Trinity United Methodist Church (Edgewood)
Trinity was granted the name and remaining funds of the former Trinity Methodist Church on Birmingham's Southside, which disbanded in March 1926. The new church was organized, holding its first service on October 30 of that year.
The first building constructed on the new site, designed by Warren, Knight and Davis architects and completed for $31,800 in March 1928, served for both worship and Sunday School. The sandstone exterior is ornamented with carved limestone details. The upstairs worship space held 180 congregants.
In 1947 the church purchased a surplus army chapel building which was moved from Camp Sibert near Gadsden to accommodate rapid post-war growth in its membership. The timber-vaulted space seated 400, an accommodation which the growing church soon outgrew.
A new sanctuary, also designed by Warren, Knight and Davis to complement the earlier building, was constructed for $202,000 from 1949 to 1950. The new sanctuary, decorated with light-colored wood panels with low-relief carvings in a modern style surmounted by heavy brackets and beams in the vaulted ceiling. The seating capacity, with pews in the nave and transepts, was 742. Several later additions made use of the transepts while providing for other church functions.
In 1962 Trinity solicited proposals from several architectural firms for further enlargements of the Sunday School building and for a new sanctuary and family life center. Turner & Batson were selected to design the new buildings. The new sanctuary, clad in brick carefully selected to complement the sandstone of the earlier buildings, was completed in March 1978. The architects contrasted the relatively plain brick with detailed carvings around the entrance arch. An arcade connects the large new building to its smaller neighbors. The interior is lit by 49 stained-glass windows commissioned from the Willet Studio in Philadelphia, Pennsylvania. The roof beams are made of laminated timber. The left aisle of the two-aisle nave leads to the altar and reredos while the right aisle faces the choir and organ chamber. The pulpit is centered in the nave.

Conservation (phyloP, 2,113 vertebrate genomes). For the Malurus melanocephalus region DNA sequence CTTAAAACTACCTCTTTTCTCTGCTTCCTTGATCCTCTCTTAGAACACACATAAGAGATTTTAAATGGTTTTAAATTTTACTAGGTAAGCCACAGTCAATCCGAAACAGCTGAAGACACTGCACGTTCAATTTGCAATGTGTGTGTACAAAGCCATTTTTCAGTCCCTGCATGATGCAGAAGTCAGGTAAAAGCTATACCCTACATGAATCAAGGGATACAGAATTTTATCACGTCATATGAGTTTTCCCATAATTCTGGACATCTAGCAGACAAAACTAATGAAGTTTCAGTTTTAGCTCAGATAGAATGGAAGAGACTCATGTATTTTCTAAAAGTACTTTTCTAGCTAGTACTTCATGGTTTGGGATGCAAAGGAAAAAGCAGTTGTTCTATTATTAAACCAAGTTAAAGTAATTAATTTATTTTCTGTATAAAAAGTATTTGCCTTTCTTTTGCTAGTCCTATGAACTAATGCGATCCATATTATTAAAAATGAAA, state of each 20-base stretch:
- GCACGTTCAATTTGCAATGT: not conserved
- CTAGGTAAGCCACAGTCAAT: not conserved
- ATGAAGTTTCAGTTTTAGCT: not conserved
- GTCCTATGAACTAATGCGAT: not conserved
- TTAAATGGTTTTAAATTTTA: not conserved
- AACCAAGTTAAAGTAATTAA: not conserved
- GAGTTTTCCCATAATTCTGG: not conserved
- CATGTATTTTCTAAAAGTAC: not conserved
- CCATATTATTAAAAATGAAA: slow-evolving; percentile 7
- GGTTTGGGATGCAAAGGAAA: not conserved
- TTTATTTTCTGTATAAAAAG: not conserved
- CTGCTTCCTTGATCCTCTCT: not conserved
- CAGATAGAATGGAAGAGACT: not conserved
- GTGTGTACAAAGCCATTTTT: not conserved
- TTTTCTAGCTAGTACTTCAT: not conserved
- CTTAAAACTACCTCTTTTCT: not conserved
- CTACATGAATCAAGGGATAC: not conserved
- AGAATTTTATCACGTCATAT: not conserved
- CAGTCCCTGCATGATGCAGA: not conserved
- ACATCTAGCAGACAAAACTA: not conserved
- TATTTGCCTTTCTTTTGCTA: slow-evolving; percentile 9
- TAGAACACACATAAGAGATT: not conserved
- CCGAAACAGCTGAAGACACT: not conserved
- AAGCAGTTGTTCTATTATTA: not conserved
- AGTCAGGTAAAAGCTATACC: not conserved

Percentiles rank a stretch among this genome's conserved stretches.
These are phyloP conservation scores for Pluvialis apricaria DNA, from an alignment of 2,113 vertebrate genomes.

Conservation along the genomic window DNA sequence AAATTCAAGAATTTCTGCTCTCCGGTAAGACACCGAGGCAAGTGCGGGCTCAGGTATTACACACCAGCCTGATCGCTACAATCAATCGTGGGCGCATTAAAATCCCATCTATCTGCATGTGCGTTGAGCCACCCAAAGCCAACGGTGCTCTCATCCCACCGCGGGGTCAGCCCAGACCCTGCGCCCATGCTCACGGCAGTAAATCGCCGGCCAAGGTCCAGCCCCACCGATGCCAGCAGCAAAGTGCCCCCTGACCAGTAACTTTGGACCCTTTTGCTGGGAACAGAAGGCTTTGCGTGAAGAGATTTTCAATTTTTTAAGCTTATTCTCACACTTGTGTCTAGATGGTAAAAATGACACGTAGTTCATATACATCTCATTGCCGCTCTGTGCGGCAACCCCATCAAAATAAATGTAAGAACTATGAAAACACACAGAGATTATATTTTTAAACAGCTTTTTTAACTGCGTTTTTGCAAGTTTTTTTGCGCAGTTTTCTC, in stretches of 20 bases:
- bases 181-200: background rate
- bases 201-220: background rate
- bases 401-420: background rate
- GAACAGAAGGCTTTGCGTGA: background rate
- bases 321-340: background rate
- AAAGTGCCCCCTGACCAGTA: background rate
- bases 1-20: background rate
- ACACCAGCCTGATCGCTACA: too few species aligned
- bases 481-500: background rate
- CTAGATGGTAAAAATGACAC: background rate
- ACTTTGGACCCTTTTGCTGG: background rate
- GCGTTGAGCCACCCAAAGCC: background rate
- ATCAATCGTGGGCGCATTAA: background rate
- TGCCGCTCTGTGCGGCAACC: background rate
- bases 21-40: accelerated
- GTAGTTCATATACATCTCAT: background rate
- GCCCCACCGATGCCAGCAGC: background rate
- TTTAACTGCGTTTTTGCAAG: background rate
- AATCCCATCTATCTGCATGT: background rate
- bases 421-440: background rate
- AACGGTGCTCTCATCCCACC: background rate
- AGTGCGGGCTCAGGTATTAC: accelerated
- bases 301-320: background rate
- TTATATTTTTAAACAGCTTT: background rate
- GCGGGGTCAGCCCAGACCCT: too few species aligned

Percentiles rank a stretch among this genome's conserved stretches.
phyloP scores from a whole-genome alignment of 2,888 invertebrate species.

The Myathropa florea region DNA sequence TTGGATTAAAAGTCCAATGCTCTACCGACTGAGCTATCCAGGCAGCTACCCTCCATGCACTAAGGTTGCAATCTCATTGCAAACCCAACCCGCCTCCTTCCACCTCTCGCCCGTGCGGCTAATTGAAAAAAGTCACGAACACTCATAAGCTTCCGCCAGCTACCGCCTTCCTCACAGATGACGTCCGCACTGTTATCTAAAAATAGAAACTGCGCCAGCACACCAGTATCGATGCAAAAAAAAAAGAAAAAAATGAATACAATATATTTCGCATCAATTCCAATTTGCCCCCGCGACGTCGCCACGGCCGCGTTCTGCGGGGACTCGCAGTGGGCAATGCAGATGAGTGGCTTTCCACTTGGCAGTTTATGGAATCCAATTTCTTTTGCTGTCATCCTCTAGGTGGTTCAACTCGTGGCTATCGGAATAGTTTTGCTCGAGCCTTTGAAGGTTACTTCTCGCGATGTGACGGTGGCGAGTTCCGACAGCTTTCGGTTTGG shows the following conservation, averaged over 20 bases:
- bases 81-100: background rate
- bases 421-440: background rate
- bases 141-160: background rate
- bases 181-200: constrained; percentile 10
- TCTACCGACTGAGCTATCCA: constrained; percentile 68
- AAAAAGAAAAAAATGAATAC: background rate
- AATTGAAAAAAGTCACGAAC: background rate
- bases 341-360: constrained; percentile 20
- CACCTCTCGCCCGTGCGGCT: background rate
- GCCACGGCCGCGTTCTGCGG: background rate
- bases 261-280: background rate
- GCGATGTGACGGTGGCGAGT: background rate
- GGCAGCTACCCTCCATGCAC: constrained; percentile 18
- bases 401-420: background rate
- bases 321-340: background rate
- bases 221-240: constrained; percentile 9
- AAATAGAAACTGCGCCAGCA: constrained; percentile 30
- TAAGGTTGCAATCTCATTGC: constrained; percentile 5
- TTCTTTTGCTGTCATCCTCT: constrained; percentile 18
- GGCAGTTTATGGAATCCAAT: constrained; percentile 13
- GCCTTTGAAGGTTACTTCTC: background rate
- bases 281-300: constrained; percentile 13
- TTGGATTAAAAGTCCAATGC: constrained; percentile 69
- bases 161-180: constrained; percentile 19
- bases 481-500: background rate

In 2003 another construction project removed the old army chapel and replaced it with a new building for youth and children as well as making major renovations to older buildings. In the Fall of 2015 Trinity merged its congregation with the smaller Oakmont United Methodist Church in West Homewood. It reopened the West Homewood campus as Trinity West Homewood in 2016.
In 2020 a substantial construction project addressed water damage and added a new space for the contemporary worship service, known as "Contact." Designed by Williams Blackstock Architects, this space, called the "Nave" was located between the 1928 and 1949 wings of the original Warren, Knight, and Davis buildings. Also included in this project was a new entrance and welcome center facing the church’s parking lot.
- R. E. Tyler, 1926-1928
- William A. McKee, 1928-1931
- R. I. Walston, 1931-1932
- Samuel T. Slaton, 1932-35
- Guy McGowan, 1935-1939
- O. K. Lamb, 1939-1940
- D. C. McNutt, 1940-1944
- J. S. Christian, 1944-1948
- Calvin M. Pinkard, 1948-1960
- R. Edwin Kimbrough, 1960-1970
- E. L. McFee, 1970-1982
- Monroe Lewis, 1982-1989
- Gerry Hearin, 1989-1993
- Billy York, 1993-1997
- Andrew Wolfe, 1997-2015
- Brian Erickson, 2014 - present (Wolfe and Erickson overlapped one year as co-senior-pastors from June 2014 to June 2015).
- Wheeler, Annie Ford (1989) Trinity United Methodist Church, 1889-1989. Homewood: Trinity United Methodist Church
- Schnorrenberg, John (March 1996) "The Churches of Edgewood" walking tour notes. Birmingham Historical Society
- Schnader, Ingrid (June 28, 2021) "Ready for the future: Trinity UMC gets an award-winning expansion" The Homewood Star
- Vines, Anne Marie (May 21, 2021) "Trinity United Methodist Church’s 'Contact' Worship Service, Magic City Religion.
- Trinity United Methodist Church website